The Importance of Human Connection

In a popular TED Talk, titled “Everything You Think You Know About Addiction is Wrong”, Johann Hari makes the argument that the opposite of addiction is not sobriety, but human connection. He goes on to describe compelling research and legislative strategies addressing the epidemic of addiction, all of which convincingly back up this claim. In addition to the correlation with addiction, doctors and mental health researchers continue to find evidence that our ability to foster healthy and meaningful relationships, as well as to feel that we are occupying a valuable place in society, plays a huge role in determining our vulnerability to mental illness and addiction. Having healthy relationships and fulfilling social interaction does not always come easily, and in many cases requires active introspection and a therapeutic approach to heal from past pain. For those that suffer from addiction or mental illness, however, this internal work is necessary and entirely worth it to create opportunities for joy and connection in life.

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What Qualifies as Human Connection?

Some individuals know thirty people that they call friends, and yet they are still not experiencing genuine connection. Psychological research has found that most people need to experience two types of connection in their lives to heighten their overall sense of wellbeing and satisfaction. The first is a deep connection between two people. This may occur between two friends, romantic partners, or family members. It requires that both parties feel loved, listened to, and understood. It also means that each individual is able to be entirely present in the moment when spending time with one another. It is not necessary to have ten of these deep connections in your life, but instead focus on quality over quantity, and to do the work to grow and maintain at least one of these relationships.

The second type of connection is a feeling of belonging to a social group. This may be a group of close friends, a tight-knit group of colleagues, or a religious circle. This group should provide support and guidance in a non-judgmental way, and contain at least a few people with whom you have a lot in common and feel confident asking for help. These groups tend to share common goals and should feel like you have found “your people”—the people you most identify with outside your immediate family. This kind of connection greatly improves a person’s capacity for satisfaction and fulfillment in their life.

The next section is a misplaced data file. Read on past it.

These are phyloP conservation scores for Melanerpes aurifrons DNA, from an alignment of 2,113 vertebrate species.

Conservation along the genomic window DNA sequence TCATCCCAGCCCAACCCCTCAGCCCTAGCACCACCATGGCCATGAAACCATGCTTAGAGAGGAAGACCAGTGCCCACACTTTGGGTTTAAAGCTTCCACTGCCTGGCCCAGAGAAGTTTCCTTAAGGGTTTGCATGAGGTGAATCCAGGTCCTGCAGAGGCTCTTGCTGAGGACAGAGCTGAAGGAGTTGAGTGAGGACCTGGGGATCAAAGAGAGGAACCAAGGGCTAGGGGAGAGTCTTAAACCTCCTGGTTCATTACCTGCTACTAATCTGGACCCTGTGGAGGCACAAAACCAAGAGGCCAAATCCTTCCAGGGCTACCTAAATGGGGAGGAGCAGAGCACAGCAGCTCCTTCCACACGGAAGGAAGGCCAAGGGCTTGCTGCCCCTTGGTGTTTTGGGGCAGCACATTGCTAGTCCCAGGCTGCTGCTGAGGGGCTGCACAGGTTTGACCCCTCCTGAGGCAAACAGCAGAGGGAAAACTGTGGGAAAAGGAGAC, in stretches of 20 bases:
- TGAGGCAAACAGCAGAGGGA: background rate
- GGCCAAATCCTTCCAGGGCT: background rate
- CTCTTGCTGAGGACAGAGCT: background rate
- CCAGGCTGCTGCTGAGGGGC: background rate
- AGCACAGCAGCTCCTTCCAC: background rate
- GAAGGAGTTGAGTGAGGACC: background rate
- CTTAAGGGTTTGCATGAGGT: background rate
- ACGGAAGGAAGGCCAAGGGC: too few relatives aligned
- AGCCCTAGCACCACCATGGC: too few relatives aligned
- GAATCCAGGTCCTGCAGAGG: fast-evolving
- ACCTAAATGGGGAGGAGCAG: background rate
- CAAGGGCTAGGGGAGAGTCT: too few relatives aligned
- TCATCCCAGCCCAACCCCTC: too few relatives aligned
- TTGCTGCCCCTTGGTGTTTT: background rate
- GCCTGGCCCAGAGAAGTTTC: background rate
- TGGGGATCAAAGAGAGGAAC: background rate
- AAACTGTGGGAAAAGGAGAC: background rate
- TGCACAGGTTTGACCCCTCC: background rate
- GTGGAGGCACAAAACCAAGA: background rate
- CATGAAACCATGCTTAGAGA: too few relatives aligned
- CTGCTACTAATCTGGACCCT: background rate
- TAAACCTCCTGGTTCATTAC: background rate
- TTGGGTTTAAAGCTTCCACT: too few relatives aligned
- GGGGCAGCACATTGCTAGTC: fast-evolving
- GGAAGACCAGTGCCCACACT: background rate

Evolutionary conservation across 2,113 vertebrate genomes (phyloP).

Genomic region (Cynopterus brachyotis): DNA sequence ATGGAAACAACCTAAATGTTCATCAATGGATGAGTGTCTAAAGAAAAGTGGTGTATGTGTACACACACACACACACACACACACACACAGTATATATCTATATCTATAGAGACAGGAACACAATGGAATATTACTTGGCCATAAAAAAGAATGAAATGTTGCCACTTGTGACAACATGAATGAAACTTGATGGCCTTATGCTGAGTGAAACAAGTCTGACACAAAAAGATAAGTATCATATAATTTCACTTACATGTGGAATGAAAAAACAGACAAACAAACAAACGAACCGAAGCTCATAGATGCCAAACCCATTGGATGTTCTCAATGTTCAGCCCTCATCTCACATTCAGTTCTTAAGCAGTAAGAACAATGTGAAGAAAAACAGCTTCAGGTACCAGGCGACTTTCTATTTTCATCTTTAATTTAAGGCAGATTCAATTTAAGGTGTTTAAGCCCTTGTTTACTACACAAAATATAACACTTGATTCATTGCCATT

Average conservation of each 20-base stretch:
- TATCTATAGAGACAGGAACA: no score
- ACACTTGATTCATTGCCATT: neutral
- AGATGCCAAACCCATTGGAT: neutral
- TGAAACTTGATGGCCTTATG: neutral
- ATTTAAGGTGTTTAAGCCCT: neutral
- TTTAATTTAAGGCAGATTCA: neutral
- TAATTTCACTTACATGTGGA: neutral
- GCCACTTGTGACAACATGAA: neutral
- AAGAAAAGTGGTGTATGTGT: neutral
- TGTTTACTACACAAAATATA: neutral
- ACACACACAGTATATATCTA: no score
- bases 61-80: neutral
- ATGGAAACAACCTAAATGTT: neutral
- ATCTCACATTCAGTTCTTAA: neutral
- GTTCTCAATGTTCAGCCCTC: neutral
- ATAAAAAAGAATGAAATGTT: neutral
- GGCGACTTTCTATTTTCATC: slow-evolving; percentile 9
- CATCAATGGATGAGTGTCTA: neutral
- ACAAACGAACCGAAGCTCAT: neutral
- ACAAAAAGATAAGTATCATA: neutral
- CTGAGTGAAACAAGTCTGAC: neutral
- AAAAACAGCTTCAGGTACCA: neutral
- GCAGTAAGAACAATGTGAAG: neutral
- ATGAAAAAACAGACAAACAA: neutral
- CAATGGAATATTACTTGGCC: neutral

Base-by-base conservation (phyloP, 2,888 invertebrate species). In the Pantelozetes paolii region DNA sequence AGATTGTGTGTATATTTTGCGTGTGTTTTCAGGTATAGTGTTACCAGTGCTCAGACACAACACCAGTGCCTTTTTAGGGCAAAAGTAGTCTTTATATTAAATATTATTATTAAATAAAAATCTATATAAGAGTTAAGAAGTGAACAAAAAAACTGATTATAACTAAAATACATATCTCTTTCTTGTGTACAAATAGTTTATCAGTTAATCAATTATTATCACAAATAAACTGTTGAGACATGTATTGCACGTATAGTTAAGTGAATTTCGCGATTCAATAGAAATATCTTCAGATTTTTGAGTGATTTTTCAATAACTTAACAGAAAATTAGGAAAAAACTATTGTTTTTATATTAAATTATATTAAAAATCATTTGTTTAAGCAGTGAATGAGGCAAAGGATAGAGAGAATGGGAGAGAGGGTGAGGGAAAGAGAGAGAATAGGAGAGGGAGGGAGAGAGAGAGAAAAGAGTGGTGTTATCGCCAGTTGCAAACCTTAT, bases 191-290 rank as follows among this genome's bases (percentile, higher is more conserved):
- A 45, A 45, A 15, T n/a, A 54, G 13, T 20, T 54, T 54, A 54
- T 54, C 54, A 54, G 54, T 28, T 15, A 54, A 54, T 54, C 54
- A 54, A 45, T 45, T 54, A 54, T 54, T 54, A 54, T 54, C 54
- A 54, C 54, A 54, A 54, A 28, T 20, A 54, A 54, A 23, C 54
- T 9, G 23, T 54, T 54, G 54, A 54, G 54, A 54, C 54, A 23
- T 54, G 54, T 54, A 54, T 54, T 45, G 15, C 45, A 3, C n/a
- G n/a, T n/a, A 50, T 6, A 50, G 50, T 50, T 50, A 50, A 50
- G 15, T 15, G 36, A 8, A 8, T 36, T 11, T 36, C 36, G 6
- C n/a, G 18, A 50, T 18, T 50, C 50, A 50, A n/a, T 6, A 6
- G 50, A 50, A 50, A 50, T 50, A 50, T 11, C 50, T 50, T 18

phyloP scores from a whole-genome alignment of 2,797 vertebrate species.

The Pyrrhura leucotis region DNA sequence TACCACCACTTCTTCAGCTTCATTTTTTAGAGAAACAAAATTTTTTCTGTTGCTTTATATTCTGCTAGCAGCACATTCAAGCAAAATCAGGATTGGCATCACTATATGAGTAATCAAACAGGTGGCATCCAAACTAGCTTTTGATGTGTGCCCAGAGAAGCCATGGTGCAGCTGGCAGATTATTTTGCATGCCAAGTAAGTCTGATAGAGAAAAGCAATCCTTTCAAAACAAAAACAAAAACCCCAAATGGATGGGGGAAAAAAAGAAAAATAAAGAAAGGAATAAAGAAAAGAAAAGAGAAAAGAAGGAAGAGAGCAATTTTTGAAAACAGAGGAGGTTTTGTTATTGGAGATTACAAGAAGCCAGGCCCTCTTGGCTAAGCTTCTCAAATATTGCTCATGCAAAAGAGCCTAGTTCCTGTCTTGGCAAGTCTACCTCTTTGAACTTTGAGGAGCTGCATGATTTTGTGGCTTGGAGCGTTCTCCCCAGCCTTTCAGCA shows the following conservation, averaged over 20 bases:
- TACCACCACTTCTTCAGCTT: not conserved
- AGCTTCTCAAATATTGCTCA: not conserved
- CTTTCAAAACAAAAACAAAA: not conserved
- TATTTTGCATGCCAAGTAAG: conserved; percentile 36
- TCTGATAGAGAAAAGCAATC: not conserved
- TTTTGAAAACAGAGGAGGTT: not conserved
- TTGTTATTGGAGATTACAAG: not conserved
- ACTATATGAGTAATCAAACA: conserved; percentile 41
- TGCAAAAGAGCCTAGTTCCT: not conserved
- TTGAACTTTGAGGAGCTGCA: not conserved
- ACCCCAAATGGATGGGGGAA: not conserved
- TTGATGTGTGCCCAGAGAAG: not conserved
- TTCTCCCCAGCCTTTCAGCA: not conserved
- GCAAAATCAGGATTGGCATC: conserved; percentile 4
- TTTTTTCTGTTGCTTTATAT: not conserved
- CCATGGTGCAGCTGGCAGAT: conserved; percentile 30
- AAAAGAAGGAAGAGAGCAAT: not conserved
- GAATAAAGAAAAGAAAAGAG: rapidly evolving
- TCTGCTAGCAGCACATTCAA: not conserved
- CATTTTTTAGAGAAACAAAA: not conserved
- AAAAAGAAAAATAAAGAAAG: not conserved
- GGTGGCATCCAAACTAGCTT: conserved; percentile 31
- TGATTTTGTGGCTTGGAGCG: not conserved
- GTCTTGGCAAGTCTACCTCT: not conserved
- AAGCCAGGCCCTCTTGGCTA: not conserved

What is the Cost of Loneliness?

A University of Michigan study using brain imaging found that the same areas of the brain that light up during physical pain are also activated while experiencing rejection. Feeling unwanted or ostracized is deeply painful, and can lead to anger and depression. This response is natural and has been wired into our brains as an evolutionary survival strategy. Human connection has always been necessary for the survival of the species, and now that we live in a time where it is possible to isolate ourselves almost entirely in our homes and behind screens, our mental health is suffering as a result. Healthy relationships with other individuals and social groups help regulate every system in the body, as well as develop emotions such as compassion and gratitude which have been shown to increase happiness overall. Additionally, addiction has a notoriously cyclical relationship with loneliness. Isolation and loneliness can lead to substance abuse, and substance abuse will almost always lead to relationship problems. To end this cycle, addiction and emotional health issues must be treated at the same time.